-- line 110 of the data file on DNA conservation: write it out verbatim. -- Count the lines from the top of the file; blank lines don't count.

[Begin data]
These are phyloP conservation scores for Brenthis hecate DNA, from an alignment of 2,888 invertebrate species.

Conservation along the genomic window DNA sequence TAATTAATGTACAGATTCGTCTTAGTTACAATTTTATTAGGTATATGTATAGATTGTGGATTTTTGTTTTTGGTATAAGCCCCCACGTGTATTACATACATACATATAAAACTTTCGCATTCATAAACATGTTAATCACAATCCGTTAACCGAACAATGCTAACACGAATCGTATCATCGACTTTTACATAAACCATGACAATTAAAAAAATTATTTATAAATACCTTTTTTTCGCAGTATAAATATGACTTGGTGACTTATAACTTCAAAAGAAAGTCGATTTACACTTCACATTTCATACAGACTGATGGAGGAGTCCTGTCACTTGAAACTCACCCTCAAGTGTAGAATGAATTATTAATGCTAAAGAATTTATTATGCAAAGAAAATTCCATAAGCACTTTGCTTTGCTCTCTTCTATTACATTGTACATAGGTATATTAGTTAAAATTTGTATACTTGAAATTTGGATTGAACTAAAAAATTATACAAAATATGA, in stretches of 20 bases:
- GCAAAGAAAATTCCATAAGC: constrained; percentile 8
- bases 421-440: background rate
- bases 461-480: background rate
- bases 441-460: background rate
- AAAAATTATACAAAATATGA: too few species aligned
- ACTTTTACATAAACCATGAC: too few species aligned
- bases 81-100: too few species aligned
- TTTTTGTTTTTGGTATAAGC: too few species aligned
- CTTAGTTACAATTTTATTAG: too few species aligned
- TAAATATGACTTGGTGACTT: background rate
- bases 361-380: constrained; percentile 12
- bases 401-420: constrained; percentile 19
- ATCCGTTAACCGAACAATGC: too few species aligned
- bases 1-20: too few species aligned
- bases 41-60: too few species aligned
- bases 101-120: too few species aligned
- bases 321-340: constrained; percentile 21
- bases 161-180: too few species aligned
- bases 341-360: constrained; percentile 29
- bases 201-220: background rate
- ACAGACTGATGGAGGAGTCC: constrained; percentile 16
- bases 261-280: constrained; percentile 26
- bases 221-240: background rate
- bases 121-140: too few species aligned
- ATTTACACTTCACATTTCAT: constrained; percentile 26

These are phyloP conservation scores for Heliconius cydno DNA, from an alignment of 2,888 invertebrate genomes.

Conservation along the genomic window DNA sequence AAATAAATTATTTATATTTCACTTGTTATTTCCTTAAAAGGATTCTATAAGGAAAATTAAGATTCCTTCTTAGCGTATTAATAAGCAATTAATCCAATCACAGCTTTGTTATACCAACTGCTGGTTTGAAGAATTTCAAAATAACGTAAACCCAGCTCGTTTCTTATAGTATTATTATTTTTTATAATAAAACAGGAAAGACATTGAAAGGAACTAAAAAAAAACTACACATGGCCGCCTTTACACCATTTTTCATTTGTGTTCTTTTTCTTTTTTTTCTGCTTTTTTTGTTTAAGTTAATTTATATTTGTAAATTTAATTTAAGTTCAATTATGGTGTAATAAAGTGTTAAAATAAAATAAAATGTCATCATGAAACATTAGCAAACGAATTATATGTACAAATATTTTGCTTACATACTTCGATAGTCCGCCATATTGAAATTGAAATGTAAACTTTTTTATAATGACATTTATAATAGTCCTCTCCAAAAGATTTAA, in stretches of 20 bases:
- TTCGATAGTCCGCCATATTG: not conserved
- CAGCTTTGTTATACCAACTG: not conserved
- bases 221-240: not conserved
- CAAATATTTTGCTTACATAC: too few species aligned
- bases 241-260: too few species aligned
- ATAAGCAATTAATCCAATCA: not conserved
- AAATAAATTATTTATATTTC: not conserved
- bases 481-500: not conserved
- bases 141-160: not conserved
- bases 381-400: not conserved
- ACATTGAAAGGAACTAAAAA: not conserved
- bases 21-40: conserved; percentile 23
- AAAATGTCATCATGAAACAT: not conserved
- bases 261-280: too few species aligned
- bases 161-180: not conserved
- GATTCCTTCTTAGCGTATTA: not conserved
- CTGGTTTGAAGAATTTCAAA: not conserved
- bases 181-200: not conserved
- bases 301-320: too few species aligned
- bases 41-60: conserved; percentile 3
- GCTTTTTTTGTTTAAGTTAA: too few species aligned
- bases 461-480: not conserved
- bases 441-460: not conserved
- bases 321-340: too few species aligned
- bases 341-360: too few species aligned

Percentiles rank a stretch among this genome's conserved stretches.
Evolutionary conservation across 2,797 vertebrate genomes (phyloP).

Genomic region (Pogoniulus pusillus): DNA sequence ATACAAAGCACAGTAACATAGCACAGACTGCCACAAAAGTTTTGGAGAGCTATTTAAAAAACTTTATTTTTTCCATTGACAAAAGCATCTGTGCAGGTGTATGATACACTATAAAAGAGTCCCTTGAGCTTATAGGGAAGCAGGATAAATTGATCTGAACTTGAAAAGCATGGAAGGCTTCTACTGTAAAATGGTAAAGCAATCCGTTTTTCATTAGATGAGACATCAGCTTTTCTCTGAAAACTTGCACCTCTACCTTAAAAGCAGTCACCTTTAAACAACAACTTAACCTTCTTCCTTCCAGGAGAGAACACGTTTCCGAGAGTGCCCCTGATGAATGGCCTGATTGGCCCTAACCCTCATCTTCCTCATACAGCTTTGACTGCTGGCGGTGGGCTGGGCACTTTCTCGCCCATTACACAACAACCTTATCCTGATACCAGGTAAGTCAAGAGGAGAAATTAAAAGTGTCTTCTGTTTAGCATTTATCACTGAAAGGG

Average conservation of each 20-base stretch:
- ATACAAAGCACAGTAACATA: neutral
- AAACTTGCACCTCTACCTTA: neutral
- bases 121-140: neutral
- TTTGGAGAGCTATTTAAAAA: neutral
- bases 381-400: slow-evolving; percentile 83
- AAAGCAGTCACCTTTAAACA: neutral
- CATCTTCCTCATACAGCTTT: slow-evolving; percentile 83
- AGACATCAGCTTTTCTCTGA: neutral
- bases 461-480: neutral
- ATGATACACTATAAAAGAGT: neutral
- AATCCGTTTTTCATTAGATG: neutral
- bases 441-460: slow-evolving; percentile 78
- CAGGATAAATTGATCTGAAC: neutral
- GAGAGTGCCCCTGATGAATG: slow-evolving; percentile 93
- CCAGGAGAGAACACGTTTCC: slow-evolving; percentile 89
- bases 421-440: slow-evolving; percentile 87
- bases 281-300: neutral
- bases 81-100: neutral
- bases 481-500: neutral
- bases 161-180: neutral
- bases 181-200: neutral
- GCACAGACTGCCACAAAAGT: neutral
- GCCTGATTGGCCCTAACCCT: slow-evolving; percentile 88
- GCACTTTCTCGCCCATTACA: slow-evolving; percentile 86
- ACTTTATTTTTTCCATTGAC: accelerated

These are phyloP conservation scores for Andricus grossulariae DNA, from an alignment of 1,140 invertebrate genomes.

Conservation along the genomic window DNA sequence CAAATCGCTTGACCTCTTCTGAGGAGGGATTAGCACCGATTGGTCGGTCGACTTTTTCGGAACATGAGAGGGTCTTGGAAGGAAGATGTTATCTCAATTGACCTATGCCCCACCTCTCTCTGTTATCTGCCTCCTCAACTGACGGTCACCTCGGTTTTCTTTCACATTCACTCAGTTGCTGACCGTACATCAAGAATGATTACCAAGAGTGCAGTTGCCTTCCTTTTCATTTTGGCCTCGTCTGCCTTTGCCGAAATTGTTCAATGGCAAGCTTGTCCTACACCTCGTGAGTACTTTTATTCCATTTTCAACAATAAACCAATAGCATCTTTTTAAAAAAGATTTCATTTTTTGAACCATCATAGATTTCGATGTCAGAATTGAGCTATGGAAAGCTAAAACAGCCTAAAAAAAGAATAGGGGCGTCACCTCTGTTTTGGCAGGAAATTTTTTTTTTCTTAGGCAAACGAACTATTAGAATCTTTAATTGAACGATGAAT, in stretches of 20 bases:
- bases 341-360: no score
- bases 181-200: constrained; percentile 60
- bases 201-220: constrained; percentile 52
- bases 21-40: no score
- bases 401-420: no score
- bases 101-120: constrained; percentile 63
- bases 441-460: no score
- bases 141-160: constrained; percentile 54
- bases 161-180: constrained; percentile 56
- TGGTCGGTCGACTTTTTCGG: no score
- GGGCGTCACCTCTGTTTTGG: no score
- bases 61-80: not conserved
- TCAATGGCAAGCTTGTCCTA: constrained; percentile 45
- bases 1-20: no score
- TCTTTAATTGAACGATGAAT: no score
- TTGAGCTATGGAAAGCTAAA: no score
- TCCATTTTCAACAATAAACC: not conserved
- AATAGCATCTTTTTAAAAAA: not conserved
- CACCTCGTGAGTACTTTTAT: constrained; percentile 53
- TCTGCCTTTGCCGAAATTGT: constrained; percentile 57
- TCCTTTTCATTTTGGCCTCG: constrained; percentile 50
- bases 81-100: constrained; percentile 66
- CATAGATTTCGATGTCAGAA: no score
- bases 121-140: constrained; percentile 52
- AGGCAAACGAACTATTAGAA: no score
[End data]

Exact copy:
- AGGCAAACGAACTATTAGAA: no score